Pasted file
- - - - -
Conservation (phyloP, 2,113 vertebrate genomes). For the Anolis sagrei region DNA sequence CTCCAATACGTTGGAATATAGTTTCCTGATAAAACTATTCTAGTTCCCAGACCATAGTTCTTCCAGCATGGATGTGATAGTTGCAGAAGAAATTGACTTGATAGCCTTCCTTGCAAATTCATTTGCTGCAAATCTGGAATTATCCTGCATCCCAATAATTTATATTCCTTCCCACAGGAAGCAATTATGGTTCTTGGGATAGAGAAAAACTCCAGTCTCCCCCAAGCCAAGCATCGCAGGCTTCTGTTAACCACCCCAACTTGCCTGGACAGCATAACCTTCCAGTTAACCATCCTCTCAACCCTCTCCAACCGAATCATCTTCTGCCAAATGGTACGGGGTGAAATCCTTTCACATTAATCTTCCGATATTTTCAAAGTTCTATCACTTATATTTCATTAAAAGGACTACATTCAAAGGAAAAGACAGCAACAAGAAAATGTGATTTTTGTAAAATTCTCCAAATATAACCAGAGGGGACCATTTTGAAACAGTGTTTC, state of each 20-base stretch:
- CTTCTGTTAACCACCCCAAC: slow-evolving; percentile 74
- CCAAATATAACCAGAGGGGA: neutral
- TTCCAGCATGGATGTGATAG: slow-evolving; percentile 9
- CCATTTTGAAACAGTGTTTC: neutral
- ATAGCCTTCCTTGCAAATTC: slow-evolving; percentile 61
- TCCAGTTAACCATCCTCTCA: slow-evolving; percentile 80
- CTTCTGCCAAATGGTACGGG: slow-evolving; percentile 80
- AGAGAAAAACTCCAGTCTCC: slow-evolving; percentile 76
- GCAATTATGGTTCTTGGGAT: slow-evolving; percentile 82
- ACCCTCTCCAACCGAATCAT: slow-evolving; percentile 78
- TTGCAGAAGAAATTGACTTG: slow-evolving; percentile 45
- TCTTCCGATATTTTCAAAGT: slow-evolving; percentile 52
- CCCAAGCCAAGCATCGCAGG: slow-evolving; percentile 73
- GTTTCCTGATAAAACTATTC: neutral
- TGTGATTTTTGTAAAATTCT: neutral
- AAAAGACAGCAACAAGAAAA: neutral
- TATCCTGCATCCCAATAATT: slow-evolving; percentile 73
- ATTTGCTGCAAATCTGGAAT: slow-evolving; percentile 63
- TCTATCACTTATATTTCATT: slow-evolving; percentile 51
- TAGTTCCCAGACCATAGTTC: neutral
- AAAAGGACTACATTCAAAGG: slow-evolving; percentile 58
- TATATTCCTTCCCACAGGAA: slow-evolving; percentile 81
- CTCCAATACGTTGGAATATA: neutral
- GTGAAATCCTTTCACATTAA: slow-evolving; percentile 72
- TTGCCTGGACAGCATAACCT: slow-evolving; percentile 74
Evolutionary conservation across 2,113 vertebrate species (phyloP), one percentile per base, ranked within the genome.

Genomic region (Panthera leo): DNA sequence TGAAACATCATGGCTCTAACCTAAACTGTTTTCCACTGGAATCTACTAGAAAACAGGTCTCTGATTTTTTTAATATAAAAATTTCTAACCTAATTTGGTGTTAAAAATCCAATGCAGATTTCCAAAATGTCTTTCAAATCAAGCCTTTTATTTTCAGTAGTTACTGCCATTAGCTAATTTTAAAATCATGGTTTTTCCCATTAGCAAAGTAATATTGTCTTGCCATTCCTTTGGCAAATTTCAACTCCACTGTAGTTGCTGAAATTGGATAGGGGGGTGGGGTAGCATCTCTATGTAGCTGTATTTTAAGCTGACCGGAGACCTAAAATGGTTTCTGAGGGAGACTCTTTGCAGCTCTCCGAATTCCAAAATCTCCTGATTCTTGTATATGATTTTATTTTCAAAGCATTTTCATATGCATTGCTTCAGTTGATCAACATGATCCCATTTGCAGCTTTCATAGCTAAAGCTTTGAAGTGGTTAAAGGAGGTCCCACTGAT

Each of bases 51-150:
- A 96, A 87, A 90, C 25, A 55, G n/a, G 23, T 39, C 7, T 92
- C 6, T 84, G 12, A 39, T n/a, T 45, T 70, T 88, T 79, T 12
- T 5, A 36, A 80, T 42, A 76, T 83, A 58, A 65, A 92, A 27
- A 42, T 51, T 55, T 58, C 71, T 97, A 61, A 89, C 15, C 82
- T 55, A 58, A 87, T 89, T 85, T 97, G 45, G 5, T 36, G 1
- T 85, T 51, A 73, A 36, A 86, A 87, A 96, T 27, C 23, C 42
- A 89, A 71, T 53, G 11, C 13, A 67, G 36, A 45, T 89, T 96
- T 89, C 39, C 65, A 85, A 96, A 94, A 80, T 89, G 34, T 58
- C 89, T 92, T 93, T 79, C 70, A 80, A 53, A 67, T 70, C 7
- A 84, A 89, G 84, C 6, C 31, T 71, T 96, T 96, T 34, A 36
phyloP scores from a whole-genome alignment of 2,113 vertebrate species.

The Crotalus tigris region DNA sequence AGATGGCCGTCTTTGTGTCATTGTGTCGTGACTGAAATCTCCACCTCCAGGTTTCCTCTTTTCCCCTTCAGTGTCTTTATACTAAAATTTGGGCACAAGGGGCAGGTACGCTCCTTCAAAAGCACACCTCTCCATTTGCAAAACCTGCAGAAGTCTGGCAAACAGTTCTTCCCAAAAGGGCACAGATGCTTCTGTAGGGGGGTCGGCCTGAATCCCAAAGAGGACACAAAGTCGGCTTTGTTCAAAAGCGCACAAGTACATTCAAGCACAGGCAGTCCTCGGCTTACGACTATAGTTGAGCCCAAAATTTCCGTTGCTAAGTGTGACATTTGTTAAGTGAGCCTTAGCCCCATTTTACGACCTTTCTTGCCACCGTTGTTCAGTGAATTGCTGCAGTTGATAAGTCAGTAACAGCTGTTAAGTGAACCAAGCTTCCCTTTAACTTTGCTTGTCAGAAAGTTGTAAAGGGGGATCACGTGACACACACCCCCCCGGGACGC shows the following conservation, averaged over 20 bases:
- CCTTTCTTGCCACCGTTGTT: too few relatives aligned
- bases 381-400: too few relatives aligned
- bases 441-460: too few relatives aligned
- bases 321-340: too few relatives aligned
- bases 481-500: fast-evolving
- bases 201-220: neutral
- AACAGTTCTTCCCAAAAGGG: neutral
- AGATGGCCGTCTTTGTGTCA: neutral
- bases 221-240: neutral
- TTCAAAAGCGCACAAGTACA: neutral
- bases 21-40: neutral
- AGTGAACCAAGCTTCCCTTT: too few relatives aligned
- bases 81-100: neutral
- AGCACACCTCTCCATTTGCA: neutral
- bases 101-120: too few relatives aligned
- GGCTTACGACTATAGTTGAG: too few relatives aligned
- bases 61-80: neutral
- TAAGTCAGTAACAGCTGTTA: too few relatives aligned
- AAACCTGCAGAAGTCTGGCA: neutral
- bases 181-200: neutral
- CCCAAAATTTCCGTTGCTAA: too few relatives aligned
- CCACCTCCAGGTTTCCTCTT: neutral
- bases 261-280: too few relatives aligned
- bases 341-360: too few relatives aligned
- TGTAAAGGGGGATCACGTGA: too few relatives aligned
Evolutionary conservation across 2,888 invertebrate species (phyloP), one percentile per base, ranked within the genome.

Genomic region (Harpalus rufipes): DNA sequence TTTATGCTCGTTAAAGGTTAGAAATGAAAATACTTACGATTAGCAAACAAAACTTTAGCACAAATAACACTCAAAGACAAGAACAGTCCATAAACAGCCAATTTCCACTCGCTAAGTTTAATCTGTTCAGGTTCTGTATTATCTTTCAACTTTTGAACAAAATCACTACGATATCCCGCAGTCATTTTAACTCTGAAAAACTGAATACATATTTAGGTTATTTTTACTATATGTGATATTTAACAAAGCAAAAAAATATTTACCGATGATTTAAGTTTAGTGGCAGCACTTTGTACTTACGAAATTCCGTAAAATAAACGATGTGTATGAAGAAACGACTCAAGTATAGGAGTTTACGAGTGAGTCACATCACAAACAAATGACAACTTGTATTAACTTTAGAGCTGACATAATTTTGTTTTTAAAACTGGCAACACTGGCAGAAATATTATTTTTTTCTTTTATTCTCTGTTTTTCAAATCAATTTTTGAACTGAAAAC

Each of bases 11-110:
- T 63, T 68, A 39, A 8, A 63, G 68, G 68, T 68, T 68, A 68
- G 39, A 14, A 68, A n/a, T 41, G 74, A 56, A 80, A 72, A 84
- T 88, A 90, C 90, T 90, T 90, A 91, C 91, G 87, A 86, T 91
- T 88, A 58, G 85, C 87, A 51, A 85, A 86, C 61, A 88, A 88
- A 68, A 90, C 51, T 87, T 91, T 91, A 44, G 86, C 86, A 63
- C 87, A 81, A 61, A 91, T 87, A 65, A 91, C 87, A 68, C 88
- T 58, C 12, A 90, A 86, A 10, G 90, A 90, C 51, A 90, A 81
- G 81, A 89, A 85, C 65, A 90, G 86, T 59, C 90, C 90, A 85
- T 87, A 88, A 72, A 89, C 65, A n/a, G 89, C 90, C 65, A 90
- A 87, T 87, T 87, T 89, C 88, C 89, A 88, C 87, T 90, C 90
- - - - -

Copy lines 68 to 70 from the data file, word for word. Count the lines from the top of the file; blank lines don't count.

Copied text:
Genomic region (Harpalus rufipes): DNA sequence TTTATGCTCGTTAAAGGTTAGAAATGAAAATACTTACGATTAGCAAACAAAACTTTAGCACAAATAACACTCAAAGACAAGAACAGTCCATAAACAGCCAATTTCCACTCGCTAAGTTTAATCTGTTCAGGTTCTGTATTATCTTTCAACTTTTGAACAAAATCACTACGATATCCCGCAGTCATTTTAACTCTGAAAAACTGAATACATATTTAGGTTATTTTTACTATATGTGATATTTAACAAAGCAAAAAAATATTTACCGATGATTTAAGTTTAGTGGCAGCACTTTGTACTTACGAAATTCCGTAAAATAAACGATGTGTATGAAGAAACGACTCAAGTATAGGAGTTTACGAGTGAGTCACATCACAAACAAATGACAACTTGTATTAACTTTAGAGCTGACATAATTTTGTTTTTAAAACTGGCAACACTGGCAGAAATATTATTTTTTTCTTTTATTCTCTGTTTTTCAAATCAATTTTTGAACTGAAAAC

Each of bases 11-110:
- T 63, T 68, A 39, A 8, A 63, G 68, G 68, T 68, T 68, A 68